BBC NEWS Americas Africa Europe Middle East South Asia Asia Pacific Arabic Spanish Russian Chinese Welsh
BBCi CATEGORIES   TV   RADIO   COMMUNICATE   WHERE I LIVE   INDEX    SEARCH 

BBC NEWS
 You are in: World: Africa
Front Page 
World 
Africa 
Americas 
Asia-Pacific 
Europe 
Middle East 
South Asia 
-------------
From Our Own Correspondent 
-------------
Letter From America 
UK 
UK Politics 
Business 
Sci/Tech 
Health 
Education 
Entertainment 
Talking Point 
In Depth 
AudioVideo 


Commonwealth Games 2002

BBC Sport

BBC Weather

SERVICES 
Friday, 28 September, 2001, 18:18 GMT 19:18 UK
'Democratic' constitution for Zimbabwe
Launch of the new constitution
The NCA says existing electoral laws favour Zanu-PF
By our reporter in Harare

A coalition of churches, civic groups, political parties and students has launched a ''democratic'' draft constitution demanding that it be adopted before next year's presidential elections.


The most serious problem in our current constitution is an all-powerful president with all sorts of powers

Douglas Mwonzora
NCA spokesman

The NCA spearheaded the successful campaign against a new constitution in February 2000, which gave President Robert Mugabe his first ever electoral defeat.

'We are headed for exciting times,'' said Lovemore Madhuku, National Constitutional Assembly chairperson and constitutional law expert.

The NCA said it will campaign against any party that rejects the draft constitution in next year's presidential elections and could even encourage mass protests.

Ceremonial president

''If any person believes that this current constitution will deliver change, then that person is mad. It is not up to the government to decide but up to the people to decide,'' said Mr Madhuku.

NCA chairman, Lovemore Madhuku
Madhuku won the 2000 referendum and now he is on the campaign trail again

The key change in the NCA constitution is to limit the president to two, five-year terms of office and reduce his powers.

Under the current constitution, there is no limit to the number of terms a president can serve. Robert Mugabe, 77, has ruled the country since independence in 1980.

The NCA document also proposes reverting to the system of a ceremonial president, as Zimbabwe had immediately after independence.

No confidence

The prime minister would have more executive powers but he would be accountable to parliament, which would be able to pass a vote of no confidence in the government.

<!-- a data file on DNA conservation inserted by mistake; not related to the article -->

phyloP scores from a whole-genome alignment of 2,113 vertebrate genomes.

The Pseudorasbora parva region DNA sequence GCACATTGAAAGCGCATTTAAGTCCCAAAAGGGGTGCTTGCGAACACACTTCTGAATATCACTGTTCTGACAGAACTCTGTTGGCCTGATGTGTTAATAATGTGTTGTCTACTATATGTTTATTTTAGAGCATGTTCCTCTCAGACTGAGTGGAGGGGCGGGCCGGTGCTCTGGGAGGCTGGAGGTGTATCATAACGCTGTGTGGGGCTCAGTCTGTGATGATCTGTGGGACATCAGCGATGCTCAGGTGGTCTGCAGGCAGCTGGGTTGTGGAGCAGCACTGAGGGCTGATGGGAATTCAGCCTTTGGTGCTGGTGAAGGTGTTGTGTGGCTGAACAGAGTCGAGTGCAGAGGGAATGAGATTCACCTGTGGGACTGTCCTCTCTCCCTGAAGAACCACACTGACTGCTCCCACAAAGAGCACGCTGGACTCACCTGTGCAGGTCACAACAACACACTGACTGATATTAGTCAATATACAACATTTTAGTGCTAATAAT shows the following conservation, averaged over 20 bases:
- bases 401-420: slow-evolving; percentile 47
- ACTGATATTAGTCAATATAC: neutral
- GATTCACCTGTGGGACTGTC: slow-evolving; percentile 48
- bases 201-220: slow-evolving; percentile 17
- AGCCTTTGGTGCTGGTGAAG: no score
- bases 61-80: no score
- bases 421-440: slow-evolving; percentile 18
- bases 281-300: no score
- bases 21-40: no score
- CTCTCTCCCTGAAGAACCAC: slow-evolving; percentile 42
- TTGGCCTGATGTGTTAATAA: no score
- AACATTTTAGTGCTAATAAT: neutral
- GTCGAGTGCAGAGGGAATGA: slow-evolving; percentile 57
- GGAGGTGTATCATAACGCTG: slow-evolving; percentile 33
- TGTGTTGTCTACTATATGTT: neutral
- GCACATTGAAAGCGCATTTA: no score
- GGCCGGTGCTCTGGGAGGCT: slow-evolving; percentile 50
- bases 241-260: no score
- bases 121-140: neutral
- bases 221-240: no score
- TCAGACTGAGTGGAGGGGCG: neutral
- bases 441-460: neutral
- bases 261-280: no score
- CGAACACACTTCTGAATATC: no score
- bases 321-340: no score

Man holding NCA constitution
Can this document change Zimbabwe?

''The most serious problem in our current constitution is an all-powerful president with all sorts of powers,'' according to Douglas Mwonzora, NCA spokesperson.

For the next two months, the public will study and debate the proposals.

Still up for discussion are the issues of abortion, dual citizenship and the funding of political parties.

After the final draft has been endorsed, it will be presented to the Government of Zimbabwe with a demand that it be enacted into law.

Opposition front

But having the dismissed the NCA as front for the opposition MDC party, the government is unlikely to accept the constitution, especially as its own draft was rejected in last February's referendum.

Police
Police wanted to ban the launch and monitored it closely

The violent invasion of white-owned farms began just days after the referendum result was announced.

Zimbabwe has not had a popular constitution since gaining independence from Britain in 1980, following a protracted liberation struggle against the rebel Rhodesian Government of Ian Smith.

The country has been operating on the cease fire document, signed at Lancaster House in Britain in 1979.

Both the ruling Zanu-PF and the opposition agree that the Lancaster House constitution is heavily flawed,

Truth and reconciliation

''The draft guarantees a multi-party system based on regular, free and fair elections. To achieve this ideal, the bill of rights provides a set of political rights and the draft creates a truly independent electoral commission to manage the whole electoral process,'' said Mr Mwonzora.

Political analysts in Zimbabwe say a skewed electoral playing field has helped the ruling party dominate all elections held since independence in 1980.

If this draft is accepted, a Truth, Justice and Reconciliation Commission will be put in place.

Its functions would be to investigate matters relating to past human rights abuses which include:

  • the use of armed force internally within the country,
  • the exercise of the powers to prosecute persons fro crime,
  • the use of presidential powers to pardon offenders.

The government has been accused of gross human rights abuses while some people with close links to top political leadership have been freed from jail under controversial presidential pardons.

For instance, when bodyguards of Vice President Simon Muzenda shot and injured Patrick Kombayi, an opposition party candidate, the two were later released under a presidential pardon.

And following the violence associated with last year's parliamentary elections, Mr Mugabe announced an amnesty for all political crimes except murder, rape and fraud.

See also:

15 Feb 00 | Africa
Analysis: Zimbabwe warns Mugabe
Internet links:


The BBC is not responsible for the content of external internet sites

Links to more Africa stories are at the foot of the page.


E-mail this story to a friend

Links to more Africa stories